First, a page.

§ 55. Mr. A. Henderson
asked the Lord Privy Seal to what extent it is the policy of Her Majesty's Government that disarmament negotiations should not be resumed for the time being, as proposed by the United States delegate to the United Nations.
§ Mr. Heath
The United States delegate to the United Nations proposed on 7th March that the Agenda at the resumed session should be limited to those items essential to the conduct of the business of the United Nations with the object of avoiding acrimonious debate and of improving the world atmosphere so as to promote serious negotiations on such subjects as disarmament. We entirely agree with his viewpoint.
§ Mr. Henderson
Is that consistent with the statement in the communiqué of the Commonwealth Prime Ministers' Conference, issued the day before yesterday, that, in its view, direct negotiations should be resumed without delay between 24 the Powers concerned with disarmament? If that is the case, surely it is not the policy of Her Majesty's Government that they should wait until the situation is better?
§ 63. Mr. G. M. Thomson
asked the Lord Privy Seal what communications he has had with the Government of the United States of America regarding the resumption of disarmament negotiations.
§ Mr. Thomson
Is the Lord Privy Seal aware that the emphasis on disarmament in the Commonwealth Prime Ministers' Conference communiqué will be generally welcomed? Can he give the House an idea of Her Majesty's Government's view about the best date for resuming the disarmament negotiations? Can he also give the Government's view on associating China with the negotiations?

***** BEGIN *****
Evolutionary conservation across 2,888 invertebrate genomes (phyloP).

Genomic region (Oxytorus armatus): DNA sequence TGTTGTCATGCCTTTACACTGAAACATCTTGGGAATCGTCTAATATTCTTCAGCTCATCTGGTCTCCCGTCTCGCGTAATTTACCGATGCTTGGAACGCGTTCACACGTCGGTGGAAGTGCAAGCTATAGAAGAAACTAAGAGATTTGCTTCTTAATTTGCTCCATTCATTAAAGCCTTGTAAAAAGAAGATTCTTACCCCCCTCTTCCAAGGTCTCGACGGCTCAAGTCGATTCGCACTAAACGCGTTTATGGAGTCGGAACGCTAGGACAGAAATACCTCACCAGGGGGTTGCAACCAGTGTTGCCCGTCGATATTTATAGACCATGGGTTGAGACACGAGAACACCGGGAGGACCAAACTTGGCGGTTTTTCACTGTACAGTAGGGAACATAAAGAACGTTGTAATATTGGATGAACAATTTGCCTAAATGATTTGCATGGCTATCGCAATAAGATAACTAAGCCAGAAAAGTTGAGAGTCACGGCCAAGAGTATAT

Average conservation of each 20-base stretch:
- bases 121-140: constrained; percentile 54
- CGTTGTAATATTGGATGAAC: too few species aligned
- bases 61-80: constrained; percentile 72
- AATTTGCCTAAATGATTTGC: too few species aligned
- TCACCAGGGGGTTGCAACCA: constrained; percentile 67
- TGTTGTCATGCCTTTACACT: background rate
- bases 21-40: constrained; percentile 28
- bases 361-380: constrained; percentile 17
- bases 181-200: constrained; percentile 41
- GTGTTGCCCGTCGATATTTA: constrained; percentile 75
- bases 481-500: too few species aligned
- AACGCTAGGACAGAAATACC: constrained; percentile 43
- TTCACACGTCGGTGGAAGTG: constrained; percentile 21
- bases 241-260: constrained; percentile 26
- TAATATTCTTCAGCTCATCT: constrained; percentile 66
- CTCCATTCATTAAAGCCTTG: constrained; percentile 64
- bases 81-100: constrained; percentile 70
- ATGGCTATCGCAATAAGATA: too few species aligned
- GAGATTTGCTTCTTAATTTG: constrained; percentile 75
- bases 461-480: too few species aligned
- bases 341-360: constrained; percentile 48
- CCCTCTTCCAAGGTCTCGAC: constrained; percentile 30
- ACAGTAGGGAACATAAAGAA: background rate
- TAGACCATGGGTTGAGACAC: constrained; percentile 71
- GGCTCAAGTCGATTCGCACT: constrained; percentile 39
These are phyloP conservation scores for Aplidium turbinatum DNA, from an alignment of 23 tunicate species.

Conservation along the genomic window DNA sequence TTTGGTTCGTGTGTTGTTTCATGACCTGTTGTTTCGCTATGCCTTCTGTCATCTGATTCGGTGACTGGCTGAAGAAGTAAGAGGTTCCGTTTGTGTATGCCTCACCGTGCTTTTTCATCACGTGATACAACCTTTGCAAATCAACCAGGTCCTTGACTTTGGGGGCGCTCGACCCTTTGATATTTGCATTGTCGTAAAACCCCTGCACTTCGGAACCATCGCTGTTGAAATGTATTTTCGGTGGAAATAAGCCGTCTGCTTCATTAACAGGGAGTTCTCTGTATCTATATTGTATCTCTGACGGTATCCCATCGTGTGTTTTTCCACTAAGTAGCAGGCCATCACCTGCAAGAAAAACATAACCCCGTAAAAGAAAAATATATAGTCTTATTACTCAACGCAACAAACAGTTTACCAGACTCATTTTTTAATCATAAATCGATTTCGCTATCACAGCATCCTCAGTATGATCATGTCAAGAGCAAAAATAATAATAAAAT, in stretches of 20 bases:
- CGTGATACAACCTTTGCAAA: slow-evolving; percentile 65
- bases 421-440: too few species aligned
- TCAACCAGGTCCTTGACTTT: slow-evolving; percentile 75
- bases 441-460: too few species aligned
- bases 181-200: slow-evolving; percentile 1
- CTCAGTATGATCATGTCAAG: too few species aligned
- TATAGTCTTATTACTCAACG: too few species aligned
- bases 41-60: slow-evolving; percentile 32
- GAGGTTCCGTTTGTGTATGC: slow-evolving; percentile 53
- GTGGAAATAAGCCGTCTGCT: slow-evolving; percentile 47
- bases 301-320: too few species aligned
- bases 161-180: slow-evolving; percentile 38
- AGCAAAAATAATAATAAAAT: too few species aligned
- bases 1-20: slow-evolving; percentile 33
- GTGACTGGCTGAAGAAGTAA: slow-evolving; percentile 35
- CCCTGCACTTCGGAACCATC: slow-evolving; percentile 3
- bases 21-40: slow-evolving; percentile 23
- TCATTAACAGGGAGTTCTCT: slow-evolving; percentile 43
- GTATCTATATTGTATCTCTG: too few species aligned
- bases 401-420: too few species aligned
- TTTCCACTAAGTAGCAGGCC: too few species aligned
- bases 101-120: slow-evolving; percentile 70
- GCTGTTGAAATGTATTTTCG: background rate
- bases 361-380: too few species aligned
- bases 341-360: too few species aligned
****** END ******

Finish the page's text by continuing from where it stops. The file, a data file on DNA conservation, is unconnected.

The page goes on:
§ Mr. Heath
The President of the United States has suggested that the disarmament negotiations should be resumed on 1st August, and we think that will be a satisfactory date, if the Soviet Union is agreeable to it, to try to start negotiations going again. As to China, it is, of course, recognised that no agreement can ultimately be entirely satisfactory unless the Peking Administration of China is associated with it.
§ Mr. Healey
Will the Lord Privy Seal tell the House whether or not the United States Government were consulted in advance and agreed with the declaration on disarmament policy issued by the Commonwealth Prime Ministers?
§ Mr. P. Noel-Baker
Will the right hon. Gentleman consider letting us have quickly a White Paper containing that 25 declaration and the other conclusions of the Commonwealth Prime Ministers?
§ 64. Mr. G. M. Thomson
asked the Lord Privy Seal what studies are taking place in his Department regarding the problems arising in the creation of a World Government to exercise authority over a scheme of international disarmament.
§ Mr. Thomson
Is the Lord Privy Seal aware that that is as unsatisfactory as all the other answers that we have been getting from him on this subject for some considerable time? Will he not take disarmament more seriously than that and follow up the excellent declaration of the Commonwealth Prime Ministers' Conference that there should be some really detailed work on the practical problems of disarmament and creating a world authority to go with it?